Calif. Bank Mod Program Beats Redefault Average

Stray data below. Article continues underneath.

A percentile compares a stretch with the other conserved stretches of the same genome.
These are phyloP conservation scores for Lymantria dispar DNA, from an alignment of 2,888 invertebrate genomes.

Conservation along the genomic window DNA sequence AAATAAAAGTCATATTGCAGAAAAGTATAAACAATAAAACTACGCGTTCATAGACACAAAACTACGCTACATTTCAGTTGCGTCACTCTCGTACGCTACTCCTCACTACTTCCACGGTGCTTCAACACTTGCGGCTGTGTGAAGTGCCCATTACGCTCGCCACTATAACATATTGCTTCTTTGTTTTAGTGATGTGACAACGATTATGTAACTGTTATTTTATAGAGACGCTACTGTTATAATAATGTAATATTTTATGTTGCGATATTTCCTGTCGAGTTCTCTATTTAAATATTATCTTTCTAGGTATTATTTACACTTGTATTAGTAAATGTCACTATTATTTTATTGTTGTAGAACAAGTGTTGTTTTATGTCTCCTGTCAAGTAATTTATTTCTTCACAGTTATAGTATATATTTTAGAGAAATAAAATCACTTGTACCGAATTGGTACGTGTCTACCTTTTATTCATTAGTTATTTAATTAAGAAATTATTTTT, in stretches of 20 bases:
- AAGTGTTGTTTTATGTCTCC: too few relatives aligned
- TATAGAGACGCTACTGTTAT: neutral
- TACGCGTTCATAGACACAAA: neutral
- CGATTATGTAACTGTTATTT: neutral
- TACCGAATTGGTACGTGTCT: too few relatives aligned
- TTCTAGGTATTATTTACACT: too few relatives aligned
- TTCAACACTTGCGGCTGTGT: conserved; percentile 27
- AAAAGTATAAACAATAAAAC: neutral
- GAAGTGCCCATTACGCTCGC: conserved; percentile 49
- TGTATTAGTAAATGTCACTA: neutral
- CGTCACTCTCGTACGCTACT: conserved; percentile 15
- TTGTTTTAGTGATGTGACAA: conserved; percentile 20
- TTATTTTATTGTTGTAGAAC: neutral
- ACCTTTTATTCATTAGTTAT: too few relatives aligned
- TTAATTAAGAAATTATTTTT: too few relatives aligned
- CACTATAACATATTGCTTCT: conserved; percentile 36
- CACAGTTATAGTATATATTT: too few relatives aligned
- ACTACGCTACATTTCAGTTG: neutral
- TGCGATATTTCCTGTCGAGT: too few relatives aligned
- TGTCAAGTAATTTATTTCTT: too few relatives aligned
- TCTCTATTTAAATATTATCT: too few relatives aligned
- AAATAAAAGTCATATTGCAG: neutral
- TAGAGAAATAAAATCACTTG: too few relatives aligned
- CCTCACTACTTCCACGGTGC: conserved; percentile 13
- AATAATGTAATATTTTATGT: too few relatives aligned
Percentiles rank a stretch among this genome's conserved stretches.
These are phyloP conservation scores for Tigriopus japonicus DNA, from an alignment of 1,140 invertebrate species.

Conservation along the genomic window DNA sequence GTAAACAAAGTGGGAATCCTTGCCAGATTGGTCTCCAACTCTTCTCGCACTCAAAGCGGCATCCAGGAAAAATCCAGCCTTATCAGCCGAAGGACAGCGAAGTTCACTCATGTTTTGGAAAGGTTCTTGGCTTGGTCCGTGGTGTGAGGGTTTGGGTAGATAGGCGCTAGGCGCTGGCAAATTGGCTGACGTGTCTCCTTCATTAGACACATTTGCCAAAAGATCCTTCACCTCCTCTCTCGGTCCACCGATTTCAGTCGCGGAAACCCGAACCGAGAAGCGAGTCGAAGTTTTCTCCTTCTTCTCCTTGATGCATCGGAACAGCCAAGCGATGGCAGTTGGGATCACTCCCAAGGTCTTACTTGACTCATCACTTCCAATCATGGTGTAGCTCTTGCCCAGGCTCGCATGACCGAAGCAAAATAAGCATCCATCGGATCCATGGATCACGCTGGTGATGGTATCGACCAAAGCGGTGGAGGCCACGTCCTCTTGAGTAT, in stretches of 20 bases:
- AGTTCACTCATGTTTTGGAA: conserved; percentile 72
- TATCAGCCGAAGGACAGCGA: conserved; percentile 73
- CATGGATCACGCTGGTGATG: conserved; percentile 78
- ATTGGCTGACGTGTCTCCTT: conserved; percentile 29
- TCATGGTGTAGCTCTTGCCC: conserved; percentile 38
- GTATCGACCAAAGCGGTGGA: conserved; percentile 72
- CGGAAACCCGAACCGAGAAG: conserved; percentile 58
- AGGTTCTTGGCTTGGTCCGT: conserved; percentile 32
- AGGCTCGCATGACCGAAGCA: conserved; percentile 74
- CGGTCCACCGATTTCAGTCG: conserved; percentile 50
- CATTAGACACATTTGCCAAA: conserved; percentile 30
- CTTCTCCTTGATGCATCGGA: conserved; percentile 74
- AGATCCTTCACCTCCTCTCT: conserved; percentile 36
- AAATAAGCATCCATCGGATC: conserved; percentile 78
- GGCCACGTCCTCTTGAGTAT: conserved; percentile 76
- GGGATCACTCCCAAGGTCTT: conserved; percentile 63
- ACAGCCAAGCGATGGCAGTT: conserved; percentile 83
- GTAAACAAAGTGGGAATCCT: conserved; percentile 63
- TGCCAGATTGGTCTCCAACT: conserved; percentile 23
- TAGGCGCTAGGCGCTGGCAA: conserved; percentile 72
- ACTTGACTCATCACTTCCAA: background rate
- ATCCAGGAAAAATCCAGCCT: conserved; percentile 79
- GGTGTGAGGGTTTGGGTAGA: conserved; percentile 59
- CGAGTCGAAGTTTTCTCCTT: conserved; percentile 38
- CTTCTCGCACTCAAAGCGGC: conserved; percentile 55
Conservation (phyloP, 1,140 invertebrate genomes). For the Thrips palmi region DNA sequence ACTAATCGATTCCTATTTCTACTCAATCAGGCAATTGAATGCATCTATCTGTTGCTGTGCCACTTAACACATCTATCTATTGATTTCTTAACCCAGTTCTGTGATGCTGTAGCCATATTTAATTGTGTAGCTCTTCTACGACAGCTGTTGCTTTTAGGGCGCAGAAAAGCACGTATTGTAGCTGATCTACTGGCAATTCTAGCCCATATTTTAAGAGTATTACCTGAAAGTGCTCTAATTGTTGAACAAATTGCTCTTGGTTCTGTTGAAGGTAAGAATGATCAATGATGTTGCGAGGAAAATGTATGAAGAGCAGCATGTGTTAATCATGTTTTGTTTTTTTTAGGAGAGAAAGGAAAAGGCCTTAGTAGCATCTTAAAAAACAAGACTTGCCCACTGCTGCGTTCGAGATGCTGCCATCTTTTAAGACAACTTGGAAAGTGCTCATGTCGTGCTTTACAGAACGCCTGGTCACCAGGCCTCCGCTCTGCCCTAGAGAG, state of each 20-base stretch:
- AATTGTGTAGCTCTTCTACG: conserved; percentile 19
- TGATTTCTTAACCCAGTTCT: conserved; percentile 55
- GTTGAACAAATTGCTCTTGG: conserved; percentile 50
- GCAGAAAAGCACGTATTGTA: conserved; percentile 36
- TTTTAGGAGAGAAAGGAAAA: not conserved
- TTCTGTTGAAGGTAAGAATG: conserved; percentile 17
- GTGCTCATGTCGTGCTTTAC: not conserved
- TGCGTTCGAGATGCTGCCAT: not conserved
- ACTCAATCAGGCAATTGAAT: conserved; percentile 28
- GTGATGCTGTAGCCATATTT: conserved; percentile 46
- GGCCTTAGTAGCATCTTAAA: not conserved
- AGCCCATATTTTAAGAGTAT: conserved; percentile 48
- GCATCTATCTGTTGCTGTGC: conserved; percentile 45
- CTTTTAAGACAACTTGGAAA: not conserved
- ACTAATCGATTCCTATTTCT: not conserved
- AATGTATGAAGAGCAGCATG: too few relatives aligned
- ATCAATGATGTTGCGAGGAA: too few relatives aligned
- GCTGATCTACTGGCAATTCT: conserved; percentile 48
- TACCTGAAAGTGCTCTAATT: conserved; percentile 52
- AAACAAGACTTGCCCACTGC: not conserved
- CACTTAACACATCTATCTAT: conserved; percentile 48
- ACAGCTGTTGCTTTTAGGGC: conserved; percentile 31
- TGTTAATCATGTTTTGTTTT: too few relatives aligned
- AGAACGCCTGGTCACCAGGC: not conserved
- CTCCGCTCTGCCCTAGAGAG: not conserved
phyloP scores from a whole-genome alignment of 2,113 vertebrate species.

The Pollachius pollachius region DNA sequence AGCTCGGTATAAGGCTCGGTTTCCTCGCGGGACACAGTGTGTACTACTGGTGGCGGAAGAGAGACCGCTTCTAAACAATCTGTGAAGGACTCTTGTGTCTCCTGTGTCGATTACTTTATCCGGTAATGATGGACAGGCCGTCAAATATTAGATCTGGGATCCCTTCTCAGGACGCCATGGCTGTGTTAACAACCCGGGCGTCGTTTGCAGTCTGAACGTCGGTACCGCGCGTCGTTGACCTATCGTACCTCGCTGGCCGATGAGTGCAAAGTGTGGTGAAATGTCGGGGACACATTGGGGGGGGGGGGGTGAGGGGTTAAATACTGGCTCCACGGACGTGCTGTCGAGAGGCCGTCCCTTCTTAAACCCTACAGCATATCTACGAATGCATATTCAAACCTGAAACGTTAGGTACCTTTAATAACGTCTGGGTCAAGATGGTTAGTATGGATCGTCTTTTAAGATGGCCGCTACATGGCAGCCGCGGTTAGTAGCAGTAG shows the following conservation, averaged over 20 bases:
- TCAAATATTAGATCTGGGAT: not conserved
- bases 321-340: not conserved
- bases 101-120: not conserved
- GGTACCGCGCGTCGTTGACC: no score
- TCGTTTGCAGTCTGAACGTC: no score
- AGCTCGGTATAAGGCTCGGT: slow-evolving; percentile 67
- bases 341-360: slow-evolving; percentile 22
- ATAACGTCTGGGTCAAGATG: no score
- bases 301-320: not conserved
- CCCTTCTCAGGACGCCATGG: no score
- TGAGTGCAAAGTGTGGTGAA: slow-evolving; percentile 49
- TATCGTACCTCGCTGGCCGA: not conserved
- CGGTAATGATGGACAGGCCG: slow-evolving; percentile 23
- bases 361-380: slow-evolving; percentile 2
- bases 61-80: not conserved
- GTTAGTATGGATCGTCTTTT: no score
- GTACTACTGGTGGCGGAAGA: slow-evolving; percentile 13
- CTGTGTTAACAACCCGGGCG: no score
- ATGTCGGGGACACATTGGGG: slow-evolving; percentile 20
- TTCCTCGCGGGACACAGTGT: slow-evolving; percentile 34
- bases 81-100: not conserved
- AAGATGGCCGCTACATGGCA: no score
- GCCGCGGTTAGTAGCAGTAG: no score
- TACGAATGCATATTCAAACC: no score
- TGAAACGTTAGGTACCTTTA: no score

First Federal Bank of California, a wholly owned subsidiary of FirstFed Financial Corp., modified more than $1.4bn in residential mortgages in September. It created workout plans for nearly 3,000 California distressed borrowers as its modification program continued to outperform industry averages, according to a statement. Due to the modifications, overall loan delinquencies dropped as of Sept. 30, 2009, compared to peak levels. Loans 30 to 59 days delinquent fell to $70.6m, 55% lower than the $157.5m on January 31, 2009. Loans 60 or more days delinquent decreased to $16.8m, or 95% lower than the $431.3m on Feb. 28, 2009. Loans in foreclosure fell 38% to $281.8m from $456.2m on June 30, 2009. July to September were the busiest months for First Federal Bank of California since it began the modification program in February 2008, nearly 900 mortgages worth $442m were modified. In all, 2,927 mortgages were modified. The bank said its modifications are also outperforming the national average. The bank said 28.3% of the loans it modified in Q108 were at least 30 days delinquent 12 months after they were modified. The national average is 65.9%, First Federal Bank of California said, according to the September report of the Office of the Comptroller of the Currency and the Office of Thrift Supervision. First Federal Bank of California credited the better recidivism rate to its strategy of holding the mortgages in its own portfolio and flexibility in working with borrowers. The 80-year-old bank is based in Southern California and said its successfully modified more than one-third of its option adjustable-rate mortgage (ARM) loan portfolio. Write to Austin Kilgore.